Lawmakers in the US state of Rhode Island have approved a law to allow people in gay relationships to make funeral arrangements for their partners.

The bill was vetoed by Governor Don Carcieri but the House and Senate opted to override him.

Carcieri argued that it was part of a “disturbing trend” to erode traditional marriage. Rhode Island and Maine are the only two New England states which do not allow gay marriage.

The bill had overwhelming support in both houses, passing 67-3 in the House and 31-3 in the Senate.

Although it applies to both gay and heterosexual unmarried couples, gay rights campaigners welcomed it as an important piece of equality legislation.

Those eligible to plan their partner’s burial must be over 18, have been in an exclusive relationship with the deceased for at least one year and be able to show financial dependency, through a joint tenancy or bank account.

The legislation was demanded by Mark Goldberg, 49, who struggled for five weeks for the right to claim the body of his partner of 17 years, Ron Hanby.

The couple had wills and other legal documents as proof of their relationship. Goldberg said he had received “no compassion whatsoever from anyone in the state”.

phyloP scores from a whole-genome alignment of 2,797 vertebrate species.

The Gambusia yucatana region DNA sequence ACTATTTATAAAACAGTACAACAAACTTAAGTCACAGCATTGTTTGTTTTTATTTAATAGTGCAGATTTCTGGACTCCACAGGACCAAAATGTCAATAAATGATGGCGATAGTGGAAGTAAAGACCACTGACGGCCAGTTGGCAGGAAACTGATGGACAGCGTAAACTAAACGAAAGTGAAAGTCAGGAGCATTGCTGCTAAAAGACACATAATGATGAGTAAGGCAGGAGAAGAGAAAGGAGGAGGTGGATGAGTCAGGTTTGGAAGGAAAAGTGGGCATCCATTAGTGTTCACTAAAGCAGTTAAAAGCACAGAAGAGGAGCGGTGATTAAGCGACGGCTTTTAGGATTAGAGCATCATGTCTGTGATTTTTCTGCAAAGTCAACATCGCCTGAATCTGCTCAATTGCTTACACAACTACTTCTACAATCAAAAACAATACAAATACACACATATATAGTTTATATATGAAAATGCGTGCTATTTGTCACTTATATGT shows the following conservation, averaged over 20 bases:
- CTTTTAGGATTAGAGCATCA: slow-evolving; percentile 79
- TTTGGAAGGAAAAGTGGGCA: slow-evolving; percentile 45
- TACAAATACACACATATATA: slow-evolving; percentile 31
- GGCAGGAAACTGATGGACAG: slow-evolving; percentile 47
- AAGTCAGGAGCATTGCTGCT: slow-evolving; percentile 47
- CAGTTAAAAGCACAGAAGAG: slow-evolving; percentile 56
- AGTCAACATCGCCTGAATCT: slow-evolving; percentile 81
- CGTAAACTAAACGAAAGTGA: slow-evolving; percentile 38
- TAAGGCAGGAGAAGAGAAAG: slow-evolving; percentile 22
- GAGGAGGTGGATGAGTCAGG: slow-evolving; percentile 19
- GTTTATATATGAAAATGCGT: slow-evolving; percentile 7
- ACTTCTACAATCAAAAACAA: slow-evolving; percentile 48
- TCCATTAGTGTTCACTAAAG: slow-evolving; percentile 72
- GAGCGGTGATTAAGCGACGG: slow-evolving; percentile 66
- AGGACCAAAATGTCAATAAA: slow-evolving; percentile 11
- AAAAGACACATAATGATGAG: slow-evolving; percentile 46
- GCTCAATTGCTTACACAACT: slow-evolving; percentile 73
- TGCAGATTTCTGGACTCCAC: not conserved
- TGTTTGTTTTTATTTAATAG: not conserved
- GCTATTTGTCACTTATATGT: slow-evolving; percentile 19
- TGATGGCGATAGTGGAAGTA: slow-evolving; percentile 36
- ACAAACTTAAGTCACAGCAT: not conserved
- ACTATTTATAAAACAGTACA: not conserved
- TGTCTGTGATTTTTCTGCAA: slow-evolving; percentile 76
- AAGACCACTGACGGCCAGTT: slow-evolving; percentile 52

Kathy J Kushnir, executive director of Marriage Equality Rhode Island, thanked lawmakers for overriding Carcieri’s veto.

She said: “On behalf of the board and tens of thousands of statewide supporters of equal civil marriage rights, we are thrilled that the legislature overrode the governor’s mean-spirited veto of the funeral arrangements legislation and restored some measure of dignity and respect to LGBT Rhode Islanders.”

“Now, at the worst time of their lives, people won’t have to fight simply to lay their loved ones to rest. We urge the legislature to embrace full equality for all Rhode Islanders by passing marriage equality legislation this year, unafraid of another gubernatorial veto. It’s what our citizens need and deserve,” Kushnir added.